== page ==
The cookie cutter shark lives at depths of up to 3500 feet. It gets its name from the peculiar habit it has of latching on to prey (whales and large fish) with its enormous jaws, then rotating its body to remove circular chunks of flesh for consumption. A small patch on its underbelly grows a bright green, a bioluminescent device to fool large fish into thinking it easy prey. Thus, it is the very absence of luminescence over much of the body that acts as the lure — the only known case of such a reversal of the norm.
The female Pacific Blackdragon gets up to two-feet long, with wicked fangs and a long protrusion from their chins. With their long whiskers, the females lure prey close enough to snap them up with their razor-sharp teeth. The males, by contrast, reach only three inches in length, and are essentially sperm packages. They have no teeth, no lure — and indeed, no stomach. They are born into the world, and immediately begin starving to death, living only long enough to mate with the female before dying and allowing the process to begin anew.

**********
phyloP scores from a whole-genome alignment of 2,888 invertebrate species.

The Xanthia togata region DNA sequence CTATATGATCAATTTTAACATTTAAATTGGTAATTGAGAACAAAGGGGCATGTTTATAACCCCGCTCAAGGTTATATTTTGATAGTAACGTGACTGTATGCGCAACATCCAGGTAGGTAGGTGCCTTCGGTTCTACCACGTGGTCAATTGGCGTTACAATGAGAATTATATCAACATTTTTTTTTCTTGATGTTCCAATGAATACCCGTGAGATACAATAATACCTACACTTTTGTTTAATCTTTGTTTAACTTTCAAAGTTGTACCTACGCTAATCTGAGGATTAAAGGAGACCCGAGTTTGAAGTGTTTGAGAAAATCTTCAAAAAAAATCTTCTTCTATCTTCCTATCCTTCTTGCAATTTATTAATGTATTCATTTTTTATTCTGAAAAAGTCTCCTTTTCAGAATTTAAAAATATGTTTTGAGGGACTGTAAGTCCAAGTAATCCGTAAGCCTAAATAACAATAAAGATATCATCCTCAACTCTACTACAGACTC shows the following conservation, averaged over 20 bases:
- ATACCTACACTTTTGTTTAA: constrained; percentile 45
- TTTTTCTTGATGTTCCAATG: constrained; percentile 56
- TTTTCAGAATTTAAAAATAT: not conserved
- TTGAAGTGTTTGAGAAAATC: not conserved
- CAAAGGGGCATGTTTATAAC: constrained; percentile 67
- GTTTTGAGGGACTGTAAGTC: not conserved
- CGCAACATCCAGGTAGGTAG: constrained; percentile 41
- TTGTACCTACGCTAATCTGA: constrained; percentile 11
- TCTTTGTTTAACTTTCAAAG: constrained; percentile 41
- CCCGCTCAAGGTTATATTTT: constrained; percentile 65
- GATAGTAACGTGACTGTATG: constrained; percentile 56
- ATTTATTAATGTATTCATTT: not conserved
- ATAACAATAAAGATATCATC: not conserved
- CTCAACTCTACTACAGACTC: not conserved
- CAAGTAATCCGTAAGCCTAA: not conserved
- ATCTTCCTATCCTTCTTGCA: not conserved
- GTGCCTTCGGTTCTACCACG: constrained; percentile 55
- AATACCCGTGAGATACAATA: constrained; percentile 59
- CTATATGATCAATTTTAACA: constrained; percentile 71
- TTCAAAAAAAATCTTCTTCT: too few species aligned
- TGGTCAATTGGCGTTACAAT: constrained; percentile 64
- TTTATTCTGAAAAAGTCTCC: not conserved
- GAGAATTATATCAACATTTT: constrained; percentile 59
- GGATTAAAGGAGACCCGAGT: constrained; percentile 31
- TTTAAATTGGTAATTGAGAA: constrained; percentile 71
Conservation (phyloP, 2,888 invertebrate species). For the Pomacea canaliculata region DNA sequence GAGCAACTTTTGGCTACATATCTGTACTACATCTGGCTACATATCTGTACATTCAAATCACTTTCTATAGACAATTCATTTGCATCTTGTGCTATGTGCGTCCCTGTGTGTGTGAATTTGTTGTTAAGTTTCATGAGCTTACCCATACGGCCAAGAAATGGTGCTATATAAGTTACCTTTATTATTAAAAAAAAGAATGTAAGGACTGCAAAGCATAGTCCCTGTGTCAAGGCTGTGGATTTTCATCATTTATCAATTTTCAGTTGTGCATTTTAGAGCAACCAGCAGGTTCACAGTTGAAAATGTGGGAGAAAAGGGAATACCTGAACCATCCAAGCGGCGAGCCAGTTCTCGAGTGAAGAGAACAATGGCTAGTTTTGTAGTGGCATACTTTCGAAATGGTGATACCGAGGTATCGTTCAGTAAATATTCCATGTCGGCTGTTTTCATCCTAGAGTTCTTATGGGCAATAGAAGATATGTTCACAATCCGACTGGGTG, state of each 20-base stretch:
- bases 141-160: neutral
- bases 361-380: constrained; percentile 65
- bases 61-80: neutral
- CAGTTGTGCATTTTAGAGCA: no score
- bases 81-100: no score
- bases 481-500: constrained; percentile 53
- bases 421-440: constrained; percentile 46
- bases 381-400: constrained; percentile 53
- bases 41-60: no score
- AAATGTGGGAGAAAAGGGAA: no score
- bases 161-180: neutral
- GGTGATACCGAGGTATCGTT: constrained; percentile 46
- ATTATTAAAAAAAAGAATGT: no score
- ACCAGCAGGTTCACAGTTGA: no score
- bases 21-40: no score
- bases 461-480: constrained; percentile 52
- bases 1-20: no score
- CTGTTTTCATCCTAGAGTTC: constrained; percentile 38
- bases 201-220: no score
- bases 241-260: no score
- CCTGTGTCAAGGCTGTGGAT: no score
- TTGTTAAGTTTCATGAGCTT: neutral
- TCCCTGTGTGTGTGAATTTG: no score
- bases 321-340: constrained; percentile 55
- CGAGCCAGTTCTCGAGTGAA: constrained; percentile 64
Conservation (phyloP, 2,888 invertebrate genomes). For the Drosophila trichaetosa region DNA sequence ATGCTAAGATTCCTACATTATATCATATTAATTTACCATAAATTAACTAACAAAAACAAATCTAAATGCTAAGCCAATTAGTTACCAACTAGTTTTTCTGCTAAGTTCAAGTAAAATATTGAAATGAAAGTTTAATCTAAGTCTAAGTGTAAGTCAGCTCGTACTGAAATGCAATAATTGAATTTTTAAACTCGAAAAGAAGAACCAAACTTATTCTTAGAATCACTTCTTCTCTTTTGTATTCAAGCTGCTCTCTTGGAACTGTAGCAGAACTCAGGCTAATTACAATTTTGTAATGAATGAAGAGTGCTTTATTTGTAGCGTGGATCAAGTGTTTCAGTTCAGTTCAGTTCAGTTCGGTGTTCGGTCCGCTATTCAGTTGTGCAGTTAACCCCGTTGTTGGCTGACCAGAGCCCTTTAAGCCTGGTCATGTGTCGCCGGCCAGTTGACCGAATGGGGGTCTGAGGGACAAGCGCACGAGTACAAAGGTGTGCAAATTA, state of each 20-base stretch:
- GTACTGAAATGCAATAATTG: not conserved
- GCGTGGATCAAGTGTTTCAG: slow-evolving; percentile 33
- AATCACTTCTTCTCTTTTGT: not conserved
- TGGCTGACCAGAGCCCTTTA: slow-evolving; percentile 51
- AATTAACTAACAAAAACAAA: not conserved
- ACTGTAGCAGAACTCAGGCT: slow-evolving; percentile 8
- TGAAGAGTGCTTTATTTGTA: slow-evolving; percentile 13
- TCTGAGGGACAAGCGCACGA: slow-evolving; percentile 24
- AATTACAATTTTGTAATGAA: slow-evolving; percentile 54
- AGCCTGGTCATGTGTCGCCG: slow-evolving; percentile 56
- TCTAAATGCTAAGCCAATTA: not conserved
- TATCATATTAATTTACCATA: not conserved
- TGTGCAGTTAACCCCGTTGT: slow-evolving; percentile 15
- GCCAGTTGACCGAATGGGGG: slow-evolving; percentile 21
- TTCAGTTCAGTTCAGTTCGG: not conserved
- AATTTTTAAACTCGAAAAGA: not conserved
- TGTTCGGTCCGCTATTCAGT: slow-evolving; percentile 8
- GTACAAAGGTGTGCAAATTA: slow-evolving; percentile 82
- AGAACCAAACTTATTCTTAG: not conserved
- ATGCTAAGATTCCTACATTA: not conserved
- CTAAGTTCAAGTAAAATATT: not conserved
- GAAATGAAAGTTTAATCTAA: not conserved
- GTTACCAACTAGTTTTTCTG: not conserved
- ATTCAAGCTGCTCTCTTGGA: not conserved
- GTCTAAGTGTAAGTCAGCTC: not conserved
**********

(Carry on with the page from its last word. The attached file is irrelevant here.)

The Predatory Tunicate is a type of what many of us know as a sea squirt. Living at depths of up to 3300 feet, this plant-looking animal uses its bioluminescence to lure prey within. Once the animal comes inside, the tunicate acts like a Venus flytrap, closing suddenly and trapping the creature inside to be digested and serve as a meal. Once sated, the tunicate remains closed until it becomes hungry again. This tunicate is a simultaneous hermaphrodite, meaning it creates both eggs and sperm. If other tunicates are nearby it will release its sperm to breed, but if no suitable hosts are within range, it will simply breed with itself.